8/ An advance Care Directive – ACD – (which replaces a Power of Guardianship) can only be made if a person is of sound mind. It’s not possible to sign an ACD even with early stage dementia.

9/ Forward planning will ease the emotional burden when it’s time to go into care.

10/ Prepare now before there’s a crisis.

TIP ~ Remember that your children may be leading you on this path one day! Consider that when dealing with your parents.

Case Study 1 ~

Maud and Fred lived in the same house for over 50 years. Fred was becoming more doddery and more demanding of his wife who had made every meal and every cup of tea for over 60 years!

Maud’s hearing was failing and a dicky ticker caused blood pressure fluctuations that left her feeling faint far too often.

Their only child, Susie, delicately suggested they downsize to a retirement village and was met with stern disapproval.

The idea of sorting through six decades of clutter terrified them. Thus it was that their move happened in their late 80’s, about ten years too late!

Case Study 2 ~

Fiona and Dave had been married for 48 years. Both were successful professionals until Dave was forced into retirement by memory issues. The progress of dementia was slow at first, but gained speed as time went on. All the while, Fiona seemed to be ageing at a more rapid speed, but insisted that they were managing.

As Dave lapsed into his happy little world of oblivion, Fiona began to question her own memory as she could never find the paper on which she wrote her last reminder note. After insisting for a long time that she could manage, Fiona eventually realised that she could no longer keep Dave at home, so she completed the paperwork for Aged Care. Although very wealthy, she wouldn’t pay professionals to help, so she struggled on, close to the point of collapse.

Logic and reason play no part when one is so exhausted.

An unfortunate, but common story!

What’s the solution?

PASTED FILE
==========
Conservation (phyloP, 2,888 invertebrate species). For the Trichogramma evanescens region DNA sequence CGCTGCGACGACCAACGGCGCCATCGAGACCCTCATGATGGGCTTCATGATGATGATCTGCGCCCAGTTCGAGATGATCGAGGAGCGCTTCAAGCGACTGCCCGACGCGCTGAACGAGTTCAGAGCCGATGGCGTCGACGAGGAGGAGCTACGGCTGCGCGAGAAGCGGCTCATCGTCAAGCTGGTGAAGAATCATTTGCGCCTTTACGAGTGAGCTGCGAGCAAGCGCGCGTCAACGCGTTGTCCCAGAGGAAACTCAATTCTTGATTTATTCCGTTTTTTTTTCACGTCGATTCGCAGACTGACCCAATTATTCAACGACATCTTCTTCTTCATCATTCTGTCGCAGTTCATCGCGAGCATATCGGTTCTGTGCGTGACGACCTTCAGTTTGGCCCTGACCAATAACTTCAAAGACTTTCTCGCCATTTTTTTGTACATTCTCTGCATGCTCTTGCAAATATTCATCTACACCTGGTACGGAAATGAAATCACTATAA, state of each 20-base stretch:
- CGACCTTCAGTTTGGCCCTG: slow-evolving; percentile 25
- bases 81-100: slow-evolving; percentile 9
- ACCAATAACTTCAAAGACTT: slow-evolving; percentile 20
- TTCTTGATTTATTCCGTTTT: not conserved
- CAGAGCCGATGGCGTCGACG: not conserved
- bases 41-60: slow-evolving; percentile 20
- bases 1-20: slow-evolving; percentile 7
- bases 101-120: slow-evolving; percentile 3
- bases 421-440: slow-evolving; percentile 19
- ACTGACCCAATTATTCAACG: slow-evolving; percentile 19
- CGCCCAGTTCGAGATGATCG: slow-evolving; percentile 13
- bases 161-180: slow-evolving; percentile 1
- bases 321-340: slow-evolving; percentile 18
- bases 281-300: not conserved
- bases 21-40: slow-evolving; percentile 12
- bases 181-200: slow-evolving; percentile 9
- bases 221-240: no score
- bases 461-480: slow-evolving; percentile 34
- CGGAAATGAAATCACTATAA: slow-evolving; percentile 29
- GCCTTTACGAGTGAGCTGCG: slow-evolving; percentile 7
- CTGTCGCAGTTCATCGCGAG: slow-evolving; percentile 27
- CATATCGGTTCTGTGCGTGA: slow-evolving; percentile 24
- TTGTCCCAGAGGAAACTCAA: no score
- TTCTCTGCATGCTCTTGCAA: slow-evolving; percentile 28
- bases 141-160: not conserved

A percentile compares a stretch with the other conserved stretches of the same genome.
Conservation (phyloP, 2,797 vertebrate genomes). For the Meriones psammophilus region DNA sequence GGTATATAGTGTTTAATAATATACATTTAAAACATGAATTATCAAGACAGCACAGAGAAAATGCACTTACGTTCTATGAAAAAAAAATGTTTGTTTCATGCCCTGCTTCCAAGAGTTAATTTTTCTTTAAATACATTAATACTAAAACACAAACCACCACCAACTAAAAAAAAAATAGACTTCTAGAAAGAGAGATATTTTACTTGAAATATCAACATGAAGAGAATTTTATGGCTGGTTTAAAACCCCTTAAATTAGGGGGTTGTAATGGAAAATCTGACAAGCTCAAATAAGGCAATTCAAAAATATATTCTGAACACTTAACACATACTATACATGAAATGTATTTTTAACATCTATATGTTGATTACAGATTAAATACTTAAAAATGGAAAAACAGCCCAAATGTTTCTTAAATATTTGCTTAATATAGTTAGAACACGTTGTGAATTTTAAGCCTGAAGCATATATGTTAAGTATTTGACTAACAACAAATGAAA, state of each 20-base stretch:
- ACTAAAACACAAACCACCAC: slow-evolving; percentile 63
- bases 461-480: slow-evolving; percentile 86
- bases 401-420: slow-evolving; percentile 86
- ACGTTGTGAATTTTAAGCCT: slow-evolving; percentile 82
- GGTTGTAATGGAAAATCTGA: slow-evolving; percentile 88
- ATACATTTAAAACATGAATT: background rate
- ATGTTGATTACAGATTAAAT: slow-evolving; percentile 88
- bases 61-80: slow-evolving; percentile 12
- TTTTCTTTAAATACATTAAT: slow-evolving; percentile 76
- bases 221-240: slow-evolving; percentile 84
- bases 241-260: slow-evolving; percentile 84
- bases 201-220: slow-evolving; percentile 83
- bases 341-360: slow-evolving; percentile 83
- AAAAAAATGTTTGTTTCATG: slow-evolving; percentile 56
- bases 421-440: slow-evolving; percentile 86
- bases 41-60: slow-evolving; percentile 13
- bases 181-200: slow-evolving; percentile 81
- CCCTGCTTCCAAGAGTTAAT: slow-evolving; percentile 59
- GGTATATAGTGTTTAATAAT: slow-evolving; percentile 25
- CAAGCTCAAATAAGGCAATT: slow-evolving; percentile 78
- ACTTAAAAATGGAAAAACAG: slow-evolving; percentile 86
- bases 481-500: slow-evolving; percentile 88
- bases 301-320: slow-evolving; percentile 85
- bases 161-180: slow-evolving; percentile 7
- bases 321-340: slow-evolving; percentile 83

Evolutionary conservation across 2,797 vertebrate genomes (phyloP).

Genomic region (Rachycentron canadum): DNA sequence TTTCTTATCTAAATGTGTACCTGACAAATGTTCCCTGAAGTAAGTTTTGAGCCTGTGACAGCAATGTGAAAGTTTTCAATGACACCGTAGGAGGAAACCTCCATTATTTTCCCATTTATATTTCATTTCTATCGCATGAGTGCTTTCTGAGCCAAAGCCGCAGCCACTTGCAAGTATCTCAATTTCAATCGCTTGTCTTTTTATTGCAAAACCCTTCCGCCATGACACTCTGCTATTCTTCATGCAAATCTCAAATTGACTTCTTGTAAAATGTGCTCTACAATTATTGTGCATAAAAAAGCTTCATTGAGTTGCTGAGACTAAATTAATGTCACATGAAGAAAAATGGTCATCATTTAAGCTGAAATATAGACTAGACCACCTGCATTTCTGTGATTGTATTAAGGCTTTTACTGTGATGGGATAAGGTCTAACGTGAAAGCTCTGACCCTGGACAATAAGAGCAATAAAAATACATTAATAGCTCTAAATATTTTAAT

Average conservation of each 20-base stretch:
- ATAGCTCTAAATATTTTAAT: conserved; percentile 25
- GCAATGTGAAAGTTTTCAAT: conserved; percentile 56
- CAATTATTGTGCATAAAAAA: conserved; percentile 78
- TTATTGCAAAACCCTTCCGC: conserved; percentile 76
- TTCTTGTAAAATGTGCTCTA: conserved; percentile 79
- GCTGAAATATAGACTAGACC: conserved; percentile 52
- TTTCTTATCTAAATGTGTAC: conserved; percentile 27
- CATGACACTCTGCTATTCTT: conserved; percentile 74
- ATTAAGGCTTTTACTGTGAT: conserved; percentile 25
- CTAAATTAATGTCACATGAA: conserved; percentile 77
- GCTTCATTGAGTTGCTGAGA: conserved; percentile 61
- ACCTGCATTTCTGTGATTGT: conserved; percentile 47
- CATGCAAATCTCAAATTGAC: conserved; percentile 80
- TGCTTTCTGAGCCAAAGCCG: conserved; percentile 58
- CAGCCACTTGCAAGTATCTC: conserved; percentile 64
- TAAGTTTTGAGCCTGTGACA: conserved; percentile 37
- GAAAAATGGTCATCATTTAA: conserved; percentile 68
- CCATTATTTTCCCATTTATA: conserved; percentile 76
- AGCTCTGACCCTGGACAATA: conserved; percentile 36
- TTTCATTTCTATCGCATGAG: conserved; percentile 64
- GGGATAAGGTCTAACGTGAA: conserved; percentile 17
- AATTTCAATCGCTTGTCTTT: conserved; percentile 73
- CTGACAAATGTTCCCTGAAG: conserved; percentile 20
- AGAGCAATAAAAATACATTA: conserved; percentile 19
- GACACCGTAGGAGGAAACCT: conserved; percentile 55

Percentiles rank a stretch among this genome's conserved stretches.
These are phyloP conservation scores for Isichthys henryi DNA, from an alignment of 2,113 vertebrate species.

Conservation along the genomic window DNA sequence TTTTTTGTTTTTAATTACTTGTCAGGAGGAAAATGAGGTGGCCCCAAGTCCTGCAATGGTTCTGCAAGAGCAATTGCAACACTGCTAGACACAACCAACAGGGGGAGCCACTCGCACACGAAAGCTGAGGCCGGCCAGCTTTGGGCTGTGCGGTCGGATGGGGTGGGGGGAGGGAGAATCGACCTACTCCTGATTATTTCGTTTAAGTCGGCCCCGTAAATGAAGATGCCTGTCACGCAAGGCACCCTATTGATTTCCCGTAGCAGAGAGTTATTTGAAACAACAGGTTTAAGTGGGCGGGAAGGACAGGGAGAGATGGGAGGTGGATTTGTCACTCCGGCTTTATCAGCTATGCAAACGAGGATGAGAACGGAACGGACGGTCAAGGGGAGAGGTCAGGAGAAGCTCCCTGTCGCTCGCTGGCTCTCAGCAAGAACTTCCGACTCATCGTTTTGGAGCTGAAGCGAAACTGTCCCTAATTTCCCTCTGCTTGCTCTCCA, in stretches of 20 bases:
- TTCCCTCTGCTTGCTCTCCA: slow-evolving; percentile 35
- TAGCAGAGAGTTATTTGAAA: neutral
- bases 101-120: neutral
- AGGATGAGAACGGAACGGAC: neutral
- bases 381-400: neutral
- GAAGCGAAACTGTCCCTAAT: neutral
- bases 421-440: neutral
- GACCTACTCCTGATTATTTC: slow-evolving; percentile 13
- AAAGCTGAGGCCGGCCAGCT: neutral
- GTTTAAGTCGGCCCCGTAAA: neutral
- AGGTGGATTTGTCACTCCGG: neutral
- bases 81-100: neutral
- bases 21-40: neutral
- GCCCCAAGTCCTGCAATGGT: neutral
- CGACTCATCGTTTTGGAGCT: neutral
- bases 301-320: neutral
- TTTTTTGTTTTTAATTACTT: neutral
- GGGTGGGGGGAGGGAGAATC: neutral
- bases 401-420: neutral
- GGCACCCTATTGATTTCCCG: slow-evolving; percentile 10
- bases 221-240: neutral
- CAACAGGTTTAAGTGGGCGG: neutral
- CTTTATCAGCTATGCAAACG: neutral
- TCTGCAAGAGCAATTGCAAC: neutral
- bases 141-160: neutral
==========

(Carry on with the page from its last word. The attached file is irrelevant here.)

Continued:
Stop trying to be Wonder Woman or Superman doing it all yourself!

5 professionals can do all the hard work and their fees will hardly dent the bank account.

They will put their experience to work by –

1/ Sorting the clutter

2/ Sorting the Will, ACD and Power of Attorney

3/ Finding the right home and doing all the applications

4/ Assessing the finances and advising on the best strategy for each individual client

5/ Advising on Pre-planning and/or Pre-paying the funeral

And this leaves you to look after Mum or Dad’s emotional needs and maintain your own self-care for the onward journey.

Act now before there’s a crisis.

www.solvingtheagedcarepuzzle.comThe Aged Care Puzzle promo

Dear Gail,

I have just finished reading your book on The Aged Care Puzzle. The information is invaluable to me even at this stage in my life. It will be helpful to those friends and relatives around me as well.

I particularly liked the stories in the second half of the book. I have seen, heard and lived a few stories very similar to these. You got it just right and the humour as well. Gave me quite a few laughs. A great book.  Well done. It is a much-needed book of insightful information for seekers.

Regards and cheers, Sharon R (South Australia)

 

9780994643155-Perfect_Gail Miller.indd

I’m currently reading one of the most powerful self-help books I’ve ever held in my hands ~ The Slight Edge.

 

At the same time I’m authoring my new book 5 Easy Ways to Solve the Aged Care Puzzle and have been powering through the weekend to get the draft finished.

Late last night the formatting of the draft was completed, with a feeling of satisfaction beyond belief!

 

People constantly tell me that I’m amazing to be able to write books. I don’t see myself as amazing at all. I’m a person who likes a challenge and who can hold on like a bull terrier to a mission I believe in.